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Common Room

Contact

Chieko Dunham '25

crdunham@​knox.edu

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Publish your critical work on literature from any discipline.

The Common Room, founded in 1997, is an online magazine sponsored by the Knox College English Department. Twice yearly, we publish literary and cultural criticism by undergraduates who seek to illuminate what a text means or how it works while at the same time connecting the text to contemporary issues of justice, power, and politics.

Our goal is to make literary criticism relevant, innovative, and accessible to a broad audience by connecting literature more closely with current cultural and political trends. We want literary criticism to be an engaging experience as well as an intellectual outlet for both English Majors and the wider academic community. We seek to showcase writing with personality and purpose, instead of run-of-the-mill academic essays. The Common Room strives to bring literary criticism closer to the public and the public closer to literary criticism. Lit crit doesn’t have to be boring anymore!

For more information, please check out our website.

Any Knox College student can submit work to the journal for publication consideration. There are two formal calls for essay submissions during the academic year. Students are encouraged to make submissions and contribute to yet another aspect of the literary community on campus.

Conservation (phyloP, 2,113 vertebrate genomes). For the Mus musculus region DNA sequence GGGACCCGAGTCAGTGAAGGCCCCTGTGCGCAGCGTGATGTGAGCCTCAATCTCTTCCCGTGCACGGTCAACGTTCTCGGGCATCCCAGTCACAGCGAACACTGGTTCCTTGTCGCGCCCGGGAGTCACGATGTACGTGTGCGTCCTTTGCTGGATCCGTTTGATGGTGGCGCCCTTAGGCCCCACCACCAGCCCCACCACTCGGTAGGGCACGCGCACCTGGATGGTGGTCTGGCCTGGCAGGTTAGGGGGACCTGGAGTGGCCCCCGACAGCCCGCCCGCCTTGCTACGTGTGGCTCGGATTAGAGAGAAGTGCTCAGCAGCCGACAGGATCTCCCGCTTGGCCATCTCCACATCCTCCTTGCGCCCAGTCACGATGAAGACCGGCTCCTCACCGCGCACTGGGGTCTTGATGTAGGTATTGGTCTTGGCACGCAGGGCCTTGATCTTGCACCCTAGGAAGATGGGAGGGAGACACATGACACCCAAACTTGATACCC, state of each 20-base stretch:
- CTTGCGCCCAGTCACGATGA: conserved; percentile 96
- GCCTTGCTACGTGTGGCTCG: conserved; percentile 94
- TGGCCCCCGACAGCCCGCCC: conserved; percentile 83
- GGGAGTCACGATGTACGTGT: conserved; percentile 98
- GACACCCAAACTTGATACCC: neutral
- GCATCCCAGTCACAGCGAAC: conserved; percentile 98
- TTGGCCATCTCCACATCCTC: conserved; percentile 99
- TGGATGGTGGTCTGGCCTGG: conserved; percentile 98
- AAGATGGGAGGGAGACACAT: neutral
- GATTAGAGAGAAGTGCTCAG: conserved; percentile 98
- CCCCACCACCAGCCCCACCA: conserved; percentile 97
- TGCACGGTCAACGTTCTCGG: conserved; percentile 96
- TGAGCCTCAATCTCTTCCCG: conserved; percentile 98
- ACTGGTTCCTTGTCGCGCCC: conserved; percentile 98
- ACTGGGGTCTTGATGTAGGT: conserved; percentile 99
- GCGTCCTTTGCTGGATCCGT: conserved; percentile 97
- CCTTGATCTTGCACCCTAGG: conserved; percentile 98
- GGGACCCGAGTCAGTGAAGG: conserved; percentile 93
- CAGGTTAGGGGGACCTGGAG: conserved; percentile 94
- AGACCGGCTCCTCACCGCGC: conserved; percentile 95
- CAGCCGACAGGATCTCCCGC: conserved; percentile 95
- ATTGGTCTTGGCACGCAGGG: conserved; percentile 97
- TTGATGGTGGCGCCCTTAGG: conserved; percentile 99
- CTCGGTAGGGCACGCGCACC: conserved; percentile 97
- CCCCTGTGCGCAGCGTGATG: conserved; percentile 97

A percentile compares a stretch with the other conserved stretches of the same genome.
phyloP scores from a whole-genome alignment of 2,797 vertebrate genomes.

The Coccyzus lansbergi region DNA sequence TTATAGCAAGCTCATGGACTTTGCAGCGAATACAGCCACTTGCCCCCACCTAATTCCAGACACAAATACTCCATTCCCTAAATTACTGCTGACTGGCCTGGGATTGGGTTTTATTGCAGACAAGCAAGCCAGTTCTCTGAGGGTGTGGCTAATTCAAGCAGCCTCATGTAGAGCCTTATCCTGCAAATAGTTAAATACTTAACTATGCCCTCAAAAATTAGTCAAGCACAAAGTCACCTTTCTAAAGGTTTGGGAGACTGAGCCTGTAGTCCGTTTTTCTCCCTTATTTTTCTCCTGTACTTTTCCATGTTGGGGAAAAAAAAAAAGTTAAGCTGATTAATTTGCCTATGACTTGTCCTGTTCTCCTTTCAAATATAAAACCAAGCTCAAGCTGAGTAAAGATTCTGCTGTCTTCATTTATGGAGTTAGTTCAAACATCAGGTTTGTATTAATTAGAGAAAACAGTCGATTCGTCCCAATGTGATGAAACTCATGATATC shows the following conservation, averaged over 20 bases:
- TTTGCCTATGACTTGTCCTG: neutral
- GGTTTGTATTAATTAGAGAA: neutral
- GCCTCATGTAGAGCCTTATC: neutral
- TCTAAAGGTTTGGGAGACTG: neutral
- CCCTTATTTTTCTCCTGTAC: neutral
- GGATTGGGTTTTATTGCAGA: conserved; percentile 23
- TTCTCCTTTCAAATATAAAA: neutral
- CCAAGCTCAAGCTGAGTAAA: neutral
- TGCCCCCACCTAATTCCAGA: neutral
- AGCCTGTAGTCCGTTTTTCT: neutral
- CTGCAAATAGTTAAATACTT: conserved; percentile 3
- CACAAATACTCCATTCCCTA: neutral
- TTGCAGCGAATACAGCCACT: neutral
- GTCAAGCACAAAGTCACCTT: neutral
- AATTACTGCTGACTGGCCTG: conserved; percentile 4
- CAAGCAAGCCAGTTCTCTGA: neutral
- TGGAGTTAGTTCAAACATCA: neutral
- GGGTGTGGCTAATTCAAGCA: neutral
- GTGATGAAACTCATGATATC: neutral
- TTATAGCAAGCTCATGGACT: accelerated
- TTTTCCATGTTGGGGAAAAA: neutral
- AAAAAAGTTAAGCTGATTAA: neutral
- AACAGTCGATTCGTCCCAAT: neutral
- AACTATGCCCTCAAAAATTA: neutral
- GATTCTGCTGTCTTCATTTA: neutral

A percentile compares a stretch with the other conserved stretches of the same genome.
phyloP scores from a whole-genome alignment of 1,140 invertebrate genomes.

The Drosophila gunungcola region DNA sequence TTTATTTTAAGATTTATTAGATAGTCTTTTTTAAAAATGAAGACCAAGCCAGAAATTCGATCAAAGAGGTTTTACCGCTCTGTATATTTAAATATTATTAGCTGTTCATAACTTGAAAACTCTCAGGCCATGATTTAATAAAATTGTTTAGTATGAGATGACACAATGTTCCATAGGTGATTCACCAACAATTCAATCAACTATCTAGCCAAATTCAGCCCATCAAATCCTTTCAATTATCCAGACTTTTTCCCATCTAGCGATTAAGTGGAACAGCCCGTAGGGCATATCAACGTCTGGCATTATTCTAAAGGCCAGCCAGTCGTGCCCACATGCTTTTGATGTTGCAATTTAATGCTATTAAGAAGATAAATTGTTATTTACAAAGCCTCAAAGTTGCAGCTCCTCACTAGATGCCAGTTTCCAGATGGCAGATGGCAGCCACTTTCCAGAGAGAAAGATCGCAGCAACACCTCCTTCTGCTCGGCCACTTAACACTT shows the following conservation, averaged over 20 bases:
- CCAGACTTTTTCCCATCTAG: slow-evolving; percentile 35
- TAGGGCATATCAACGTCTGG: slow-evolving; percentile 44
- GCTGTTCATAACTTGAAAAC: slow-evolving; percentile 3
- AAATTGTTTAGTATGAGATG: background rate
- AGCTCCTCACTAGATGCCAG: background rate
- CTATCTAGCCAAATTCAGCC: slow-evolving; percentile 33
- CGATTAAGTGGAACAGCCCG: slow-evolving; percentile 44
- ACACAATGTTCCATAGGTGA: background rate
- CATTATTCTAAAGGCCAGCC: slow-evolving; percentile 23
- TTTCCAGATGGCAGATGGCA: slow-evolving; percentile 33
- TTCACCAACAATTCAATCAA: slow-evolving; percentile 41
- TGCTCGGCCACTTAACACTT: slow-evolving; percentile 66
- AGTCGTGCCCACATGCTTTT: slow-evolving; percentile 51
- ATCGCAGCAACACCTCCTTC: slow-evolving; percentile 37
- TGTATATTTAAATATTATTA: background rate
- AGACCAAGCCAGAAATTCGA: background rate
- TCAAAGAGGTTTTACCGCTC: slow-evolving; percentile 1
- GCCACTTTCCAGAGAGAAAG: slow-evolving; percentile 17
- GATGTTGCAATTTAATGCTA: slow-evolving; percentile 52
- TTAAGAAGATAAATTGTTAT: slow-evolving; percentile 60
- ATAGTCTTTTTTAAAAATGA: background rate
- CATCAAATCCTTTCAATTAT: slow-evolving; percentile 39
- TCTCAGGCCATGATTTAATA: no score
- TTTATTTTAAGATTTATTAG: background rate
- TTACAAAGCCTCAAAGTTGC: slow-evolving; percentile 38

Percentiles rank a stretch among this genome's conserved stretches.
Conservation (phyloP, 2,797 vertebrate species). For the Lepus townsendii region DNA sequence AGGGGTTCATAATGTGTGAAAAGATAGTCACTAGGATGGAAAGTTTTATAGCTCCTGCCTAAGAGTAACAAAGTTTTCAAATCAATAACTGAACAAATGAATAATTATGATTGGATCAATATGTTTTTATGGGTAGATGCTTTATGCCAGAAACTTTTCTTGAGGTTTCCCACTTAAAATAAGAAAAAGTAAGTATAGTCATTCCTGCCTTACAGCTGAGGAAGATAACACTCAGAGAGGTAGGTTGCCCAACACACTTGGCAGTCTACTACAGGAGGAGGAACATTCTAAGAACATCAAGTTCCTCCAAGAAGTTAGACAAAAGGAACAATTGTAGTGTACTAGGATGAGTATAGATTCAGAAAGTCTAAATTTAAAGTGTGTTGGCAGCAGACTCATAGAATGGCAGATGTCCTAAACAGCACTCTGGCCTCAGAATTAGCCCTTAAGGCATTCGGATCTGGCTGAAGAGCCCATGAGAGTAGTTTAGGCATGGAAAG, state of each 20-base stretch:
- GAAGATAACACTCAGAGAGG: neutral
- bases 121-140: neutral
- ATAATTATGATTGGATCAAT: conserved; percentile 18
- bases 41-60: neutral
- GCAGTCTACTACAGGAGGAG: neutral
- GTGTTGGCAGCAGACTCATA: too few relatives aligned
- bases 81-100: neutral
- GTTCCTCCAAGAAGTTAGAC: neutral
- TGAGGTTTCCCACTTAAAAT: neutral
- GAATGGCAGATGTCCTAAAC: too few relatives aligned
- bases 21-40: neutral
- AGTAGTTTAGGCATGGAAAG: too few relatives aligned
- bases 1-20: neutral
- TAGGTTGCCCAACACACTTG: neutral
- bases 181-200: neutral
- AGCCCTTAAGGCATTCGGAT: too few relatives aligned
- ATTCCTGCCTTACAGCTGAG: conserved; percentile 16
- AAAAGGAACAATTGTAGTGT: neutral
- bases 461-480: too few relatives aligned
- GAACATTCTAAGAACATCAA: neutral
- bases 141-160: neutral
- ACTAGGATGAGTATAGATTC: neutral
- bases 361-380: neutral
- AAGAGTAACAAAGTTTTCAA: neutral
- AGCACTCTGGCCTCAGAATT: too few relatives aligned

Past essays

  • "If the reader be inclined to judge for himself": Narrative Shifts and the Allegory of Art in Hawthorne's "Rappaccini's Daughter"
  • Transformative Qualities of "the Wilderness" and the Role of "Non-Property" in Valerie Martin's Property
  • Pity, Division, and the Creation of the Female in The First Book of Urizen
  • "Belly-empty, hollow-hungry": Hemingway's Hunger and the Human Condition
  • The Problem of the Poet-Philosopher: Limitations of the Imagination in Coleridge's This Lime-Tree Bower My Prison
  • From the Cradle to Depraved: The Structures of Containment and the Inevitability of Prostitution in 18th Century Literature
  • Montana Standish, Paradox as Meaning in The Book of Urizen

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Printed on Monday, May 20, 2024